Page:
The purpose of this study was to describe widows' and widowers' perceptions of resources available to them during the last week of their mates' lives in the hospital. Many families choose hospice for care at home during the dying process. However, most cancer deaths still occur in the hospital where the nurse has the opportunity to facilitate the resources of the dying patient's spouse.8
The loss of a mate who died of cancer is unique because the marriage partners have had some time to live with the diagnosis and to anticipate the loss before it occurs. All interviews for this study were conducted with subjects whose mate died of cancer.
The nursing care provided in the final week is more likely to be palliative than curative. The dying patient's spouse and the hospital staff are more likely to be aware that death is impending.22 Nursing interventions that could allow the spouse to utilize available resources could have a positive impact on the health of the spouse after the mate has died.8
Interviews were conducted after the death of the mate, in order to allow the spouse to focus more clearly on self than was possible during the dying process. Subjects for this study had been widowed for three to 12 months. Previous research has shown that prior to three months following a loss, people are still experiencing acute grief.23 Subjects interviewed by Parkes23 at 13 months following a loss were found to have good recall of events surrounding the death of a mate.
An interview guide was developed for the study. It consisted of closed questions and an open-ended question about what helped during the mate's dying process. Two experts in the area of death and dying were contacted in order to obtain content validity of the research tool. Both of the experts, a nurse who has conducted research with spouses of dying patients, and a psychologist who has taught death and dying courses, responded that the organization of the tool and the questions were appropriate to the research question.
The researcher contacted all subjects by letter to explain the project. This was followed by a telephone call to determine interest in participating in the study. The researcher interviewed subjects in their homes and asked them to recall the last week of their husbands' or wives' lives in the hospital. After subjects were asked specific questions about their experiences, such as length of mate's illness and length of last hospitalization, the open-ended question was asked.
Subjects were asked "What helped you or got you through your husband's (or wife's) dying process?" Each interview lasted for about an hour. The interviews were tape recorded and after they were completed, a data card was made for each resource given in response to the open-ended question.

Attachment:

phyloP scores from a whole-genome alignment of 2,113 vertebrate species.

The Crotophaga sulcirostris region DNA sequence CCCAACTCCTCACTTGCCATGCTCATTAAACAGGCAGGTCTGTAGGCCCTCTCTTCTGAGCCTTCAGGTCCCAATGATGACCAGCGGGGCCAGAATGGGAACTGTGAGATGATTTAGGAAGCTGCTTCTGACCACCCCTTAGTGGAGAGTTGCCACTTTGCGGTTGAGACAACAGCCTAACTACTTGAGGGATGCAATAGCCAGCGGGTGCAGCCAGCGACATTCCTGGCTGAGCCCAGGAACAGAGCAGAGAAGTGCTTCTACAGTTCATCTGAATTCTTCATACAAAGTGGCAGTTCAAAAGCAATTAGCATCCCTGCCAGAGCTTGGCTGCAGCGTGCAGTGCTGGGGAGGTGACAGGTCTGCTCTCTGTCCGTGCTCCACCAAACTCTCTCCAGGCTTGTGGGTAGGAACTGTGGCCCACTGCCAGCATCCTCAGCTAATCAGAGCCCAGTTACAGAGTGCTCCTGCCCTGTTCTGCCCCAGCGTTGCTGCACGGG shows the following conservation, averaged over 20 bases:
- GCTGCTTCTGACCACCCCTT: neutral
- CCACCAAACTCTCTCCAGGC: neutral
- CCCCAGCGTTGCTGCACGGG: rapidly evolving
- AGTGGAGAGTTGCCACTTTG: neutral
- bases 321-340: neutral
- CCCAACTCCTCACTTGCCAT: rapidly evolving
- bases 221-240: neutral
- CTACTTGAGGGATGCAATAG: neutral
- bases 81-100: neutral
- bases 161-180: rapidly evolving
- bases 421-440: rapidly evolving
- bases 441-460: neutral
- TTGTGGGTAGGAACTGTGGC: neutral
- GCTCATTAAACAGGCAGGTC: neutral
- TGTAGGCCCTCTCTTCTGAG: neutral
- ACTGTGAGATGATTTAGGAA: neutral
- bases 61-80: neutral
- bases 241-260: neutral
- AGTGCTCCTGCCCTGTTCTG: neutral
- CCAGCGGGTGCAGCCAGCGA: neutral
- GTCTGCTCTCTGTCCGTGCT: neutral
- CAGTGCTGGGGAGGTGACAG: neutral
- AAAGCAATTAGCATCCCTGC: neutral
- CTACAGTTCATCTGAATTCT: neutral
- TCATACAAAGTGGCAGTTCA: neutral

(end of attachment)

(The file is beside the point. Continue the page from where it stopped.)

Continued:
In order to establish reliability of content selected for analysis, five tapes were randomly selected and two raters independently recorded resources that were named by the subjects. The investigator compared content selected for analysis with that selected by the raters. The rate of agreement in content selected was 87%.
At the conclusion of the reliability check for content selected for analysis, the researcher sorted data cards according to responses that were very similar, and then placed them into one of the categories described in the literature review. The researcher provided the raters with the definitions of each of the categories of resources: interpersonal support, religious-spiritual beliefs, and intrapersonal coping (see Table 1). The raters independently sorted the subjects' responses into the three categories. The reliability of response placement between the investigator and the raters was based on rate of agreement and was 96% to 99%. Prior to data analysis the cards were combined for each subject according to resource category named. This was done so that results would describe subjects according to resource category named rather than the frequency with which each subject identified one resource.
The names of people who met the criteria for the study were obtained from the medical records office in two hospitals. The two hospitals were similar in size and each had an oncology unit where the potential subjects' mates had died. AU spouses of patients who had died of a cancer death in the past three to 12 months and who were over 50 were contacted and invited to participate in the study.
BEHAVIORS OF NURSES WHO HELPED DURING CRISIS OF MATE LOSS
Forty-eight individuals, 19 (40%) men and 29 (60%) women agreed to participate in the study. The sample that refused to participate (34%) did not differ appreciably from the sample that agreed to participate except that the majority of all refusals were from women (77%) with few men (23%) refusing to participate in the study. Thirty-two (67%) of the subjects were between the ages of 50 and 69, and 16 (33%) of the subjects were between the ages of 70 and 89.
There was only one subject in the study who had a Spanish surname and there was no other ethnic variation in the sample. The distribution between the two hospitals was fairly equal. The majority of the sample (90%) had been married for more than 30 years. Nineteen percent of those subjects had been married for more than 50 years. Seventy-seven percent of the subjects described their marriage as very satisfactory.
Subjects who participated in the study described characteristics of their mates' dying process and death-related characteristics. The majority of mates (67%) were ill for two years or less and (69%) were in the hospital for two weeks or less on the last hospital admission. Sixty- four percent of the patients had been in the hospital four times or less.